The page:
I was taken to the ER late that night. They determined I had an acute dystonic reaction to my meds. Yet it took only 50 mg of Benadryl given intravenously around midnight to suddenly stop everything! I was incredibly relieved, and I could finally go home. But I could no longer take my meds, and had to throw them out. I was unmedicated. No antidepressants,

no antipsychotics. Just Xanax for anxiety. Nothing else.


By November 1994 the depression worsened. It got to the point where I could feel no emotion. Sometimes a sharp pain would break through and maybe I'd shed a tear, but for the most part, I felt nothing. The life I had planned for was gone, as I could do nothing apart from lay on the couch day after day. I no longer had any prospects. As everyone in the

house had either work or school, I was left alone. I didn't speak, I didn't move. I watched talk show after talk show on TV for 8 hours a day, usually in a blanket on the living room couch. Winter was on its way, and darkness grew very long, and it was usually overcast in daytime. No sun. I finally decided to follow my mom's advice and went to see her therapist one

evening. He was a nice man, but as he was still my mom's therapist he assigned me to a subordinate of his, a resident. I'll call this resident Dr. T.


The first few visits with Dr. T were good. I was able to talk about the incident that - harmless or not - had caused me to fall apart a year earlier. It had been a neighbor, and the offense had been of a crude, ambiguously sexual nature. It terrified me. It was definitely aimed at me. But that was all I'd admit to, I said nothing of the outlandish thoughts and

mistaken beliefs that it created. After that appointment, I fell into the position where every subsequent appointment I was less responsive, as careful as Dr. T was with me. I remember doing nothing but hiding behind my long hair and crying for

the entire hour over my loss of freedom and autonomy. There were almost no words, although Dr. T tried to get me to communicate. He asked if I was suicidal, and I would nod "yes", but didn't admit to having any plans. We had an agreement that I wouldn't follow through. What he didn't know is that I had recently stopped eating almost completely. This was not an eating disorder, it wasn't anorexia. I was killing myself, slowly, as I thought I deserved in my compromised mental state. I kept it to myself because I didn't want to be stopped. I lived on liquids (mainly coffee) and about half a cup of rice in the evenings so when my family was home they wouldn't know. By the time I turned 20 in December, I was at or just below 100 pounds, at 5 foot 3" tall. I'd originally been at 118.


Christmas Eve came. We had a surprise gift for my sister from her best friend at the time - a tiny six-week old puppy from her dog's new litter, a little Shih Tzu mix. My mom and I picked him up that evening in secret. He was so tiny he could fit inside my lap. Almost small enough to hold in one hand. When my sister and dad got back from Christmas Eve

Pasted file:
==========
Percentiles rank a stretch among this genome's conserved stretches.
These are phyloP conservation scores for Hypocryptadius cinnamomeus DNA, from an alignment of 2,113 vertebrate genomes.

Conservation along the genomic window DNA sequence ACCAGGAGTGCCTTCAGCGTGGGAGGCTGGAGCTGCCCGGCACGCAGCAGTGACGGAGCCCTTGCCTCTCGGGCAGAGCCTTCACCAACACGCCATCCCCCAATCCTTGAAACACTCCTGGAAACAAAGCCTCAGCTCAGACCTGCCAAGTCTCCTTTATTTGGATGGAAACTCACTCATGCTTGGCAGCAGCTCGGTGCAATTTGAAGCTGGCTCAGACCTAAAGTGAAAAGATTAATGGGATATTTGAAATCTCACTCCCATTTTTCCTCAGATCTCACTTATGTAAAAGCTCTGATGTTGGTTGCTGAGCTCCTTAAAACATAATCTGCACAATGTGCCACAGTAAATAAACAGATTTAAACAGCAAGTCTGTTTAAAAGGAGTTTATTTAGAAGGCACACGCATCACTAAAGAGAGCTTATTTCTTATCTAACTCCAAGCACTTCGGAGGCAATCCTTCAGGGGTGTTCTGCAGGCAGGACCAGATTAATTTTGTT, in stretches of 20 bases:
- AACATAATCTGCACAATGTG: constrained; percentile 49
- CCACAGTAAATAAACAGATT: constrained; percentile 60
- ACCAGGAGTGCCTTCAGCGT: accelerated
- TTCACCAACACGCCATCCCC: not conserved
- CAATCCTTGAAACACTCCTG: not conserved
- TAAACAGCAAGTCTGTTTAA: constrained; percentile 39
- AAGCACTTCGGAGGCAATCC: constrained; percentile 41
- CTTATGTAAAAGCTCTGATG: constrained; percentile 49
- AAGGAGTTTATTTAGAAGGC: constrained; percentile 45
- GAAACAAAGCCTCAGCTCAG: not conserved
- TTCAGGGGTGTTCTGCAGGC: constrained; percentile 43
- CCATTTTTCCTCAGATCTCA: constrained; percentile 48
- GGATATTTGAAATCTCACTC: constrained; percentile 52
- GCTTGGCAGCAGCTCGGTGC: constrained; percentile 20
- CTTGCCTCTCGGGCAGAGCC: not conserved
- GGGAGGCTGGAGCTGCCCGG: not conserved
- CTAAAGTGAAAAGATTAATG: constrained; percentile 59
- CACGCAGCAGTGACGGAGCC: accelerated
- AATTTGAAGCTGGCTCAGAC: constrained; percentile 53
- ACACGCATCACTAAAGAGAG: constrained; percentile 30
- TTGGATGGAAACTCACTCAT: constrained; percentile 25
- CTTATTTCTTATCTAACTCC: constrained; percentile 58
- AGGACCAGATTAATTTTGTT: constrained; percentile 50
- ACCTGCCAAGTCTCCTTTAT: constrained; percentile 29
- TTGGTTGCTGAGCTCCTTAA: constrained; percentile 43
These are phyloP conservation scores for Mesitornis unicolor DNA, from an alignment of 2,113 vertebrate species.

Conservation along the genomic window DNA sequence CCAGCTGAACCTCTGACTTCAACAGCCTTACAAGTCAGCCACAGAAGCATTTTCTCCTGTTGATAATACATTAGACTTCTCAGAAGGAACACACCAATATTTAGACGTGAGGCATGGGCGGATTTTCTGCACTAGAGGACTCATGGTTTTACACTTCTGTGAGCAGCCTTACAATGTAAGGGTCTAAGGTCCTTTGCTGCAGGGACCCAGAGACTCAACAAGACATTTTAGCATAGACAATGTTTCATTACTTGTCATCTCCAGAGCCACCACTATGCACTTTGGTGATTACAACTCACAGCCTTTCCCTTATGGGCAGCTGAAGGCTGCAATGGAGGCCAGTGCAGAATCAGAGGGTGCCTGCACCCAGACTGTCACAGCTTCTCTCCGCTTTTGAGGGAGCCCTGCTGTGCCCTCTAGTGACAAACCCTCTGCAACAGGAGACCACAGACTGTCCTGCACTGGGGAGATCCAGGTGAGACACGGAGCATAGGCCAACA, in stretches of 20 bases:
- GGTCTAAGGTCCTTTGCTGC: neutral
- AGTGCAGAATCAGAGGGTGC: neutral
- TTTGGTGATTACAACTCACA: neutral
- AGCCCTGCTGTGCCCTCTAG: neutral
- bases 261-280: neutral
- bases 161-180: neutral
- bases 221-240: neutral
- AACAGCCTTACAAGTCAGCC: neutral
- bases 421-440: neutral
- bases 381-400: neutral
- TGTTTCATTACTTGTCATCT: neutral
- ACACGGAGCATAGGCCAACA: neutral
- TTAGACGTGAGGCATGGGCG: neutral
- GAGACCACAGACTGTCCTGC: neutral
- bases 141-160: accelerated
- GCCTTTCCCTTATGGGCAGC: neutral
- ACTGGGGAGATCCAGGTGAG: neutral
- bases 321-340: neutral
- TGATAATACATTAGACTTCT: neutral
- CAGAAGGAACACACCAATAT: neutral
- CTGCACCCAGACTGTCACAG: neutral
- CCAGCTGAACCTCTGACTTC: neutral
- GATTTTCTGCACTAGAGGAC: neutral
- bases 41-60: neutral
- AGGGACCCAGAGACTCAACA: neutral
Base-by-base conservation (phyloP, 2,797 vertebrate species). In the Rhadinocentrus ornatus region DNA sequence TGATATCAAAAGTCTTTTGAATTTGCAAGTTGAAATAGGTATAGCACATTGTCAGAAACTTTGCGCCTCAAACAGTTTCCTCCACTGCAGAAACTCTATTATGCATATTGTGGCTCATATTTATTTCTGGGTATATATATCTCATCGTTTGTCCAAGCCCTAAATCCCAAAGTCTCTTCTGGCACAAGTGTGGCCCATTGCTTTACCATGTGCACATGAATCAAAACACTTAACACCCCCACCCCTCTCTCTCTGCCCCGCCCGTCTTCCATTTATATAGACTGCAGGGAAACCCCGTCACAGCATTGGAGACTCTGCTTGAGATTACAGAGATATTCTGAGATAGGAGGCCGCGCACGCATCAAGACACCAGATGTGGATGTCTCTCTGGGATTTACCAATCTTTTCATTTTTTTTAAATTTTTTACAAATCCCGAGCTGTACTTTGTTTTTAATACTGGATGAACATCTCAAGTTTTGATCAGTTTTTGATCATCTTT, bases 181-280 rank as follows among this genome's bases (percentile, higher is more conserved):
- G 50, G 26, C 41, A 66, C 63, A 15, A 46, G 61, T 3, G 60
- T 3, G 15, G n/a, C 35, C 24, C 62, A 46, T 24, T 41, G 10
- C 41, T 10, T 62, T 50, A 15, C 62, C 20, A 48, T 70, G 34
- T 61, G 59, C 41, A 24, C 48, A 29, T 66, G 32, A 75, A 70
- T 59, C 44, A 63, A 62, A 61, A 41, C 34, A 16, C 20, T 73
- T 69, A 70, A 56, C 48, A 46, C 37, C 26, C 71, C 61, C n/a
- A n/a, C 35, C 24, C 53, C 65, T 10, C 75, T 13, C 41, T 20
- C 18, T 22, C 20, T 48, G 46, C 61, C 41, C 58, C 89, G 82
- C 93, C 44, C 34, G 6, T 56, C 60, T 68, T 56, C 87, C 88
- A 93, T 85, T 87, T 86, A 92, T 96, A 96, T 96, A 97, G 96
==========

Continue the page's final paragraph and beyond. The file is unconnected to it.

services, we gave her the puppy, who she then named Mickey. I had no idea how much of a role he would serve in my recovery. But I hadn't reached rock bottom yet.


That didn't come for two more excruciating months. I was still losing weight and eating nearly nothing, but as time passed and boredom and pain started poking through the emotionlessness, I decided things were dragging on too long. By January 1995 I was close to about 83 pounds. I had some new medications prescribed, and my Xanax had been

replaced by Ativan, a longer-lasting drug, and more reliable as I still had many panic attacks. At this point, I had my first close call with death. One day, almost on a whim - but with the idea that I didn't care much whether I woke up or not (hopefully not) - I took

most of my Ativan along with some prescription medications my mom took and some other sedatives I could find. I swallowed them and went up to my room as I was home alone that day, and then lay down and fell asleep. Before darkness that evening, I woke up. My parents were still at work and my sister was out. My thoughts were slowed and

jumbled. I called my mom's work (although I didn't really know why), and asked for her.


The receptionist told my mom that my words were slurred. I don't remember what happened after that. The next day I found that all medications had been taken out of the kitchen pantry and hidden from me. My psychiatrist quickly put me on Prozac, which was a relatively new antidepressant at the time. I was told it would take up to two weeks to start working. Two weeks is too long, I thought, but I said nothing. I didn't want any more scrutiny

than I was already under. I kept denying suicidal plans to Dr. T if asked. Still determined, I kept refusing food.


As my sister was out most of the time after school while my parents were at work, I was left to take care of the new puppy, Mickey. He was wonderful. The sweetest little dog, he needed me. Me! This was something completely unexpected! The little guy had no idea who I was and didn't care that I was a failure. He would stand on his tiny back legs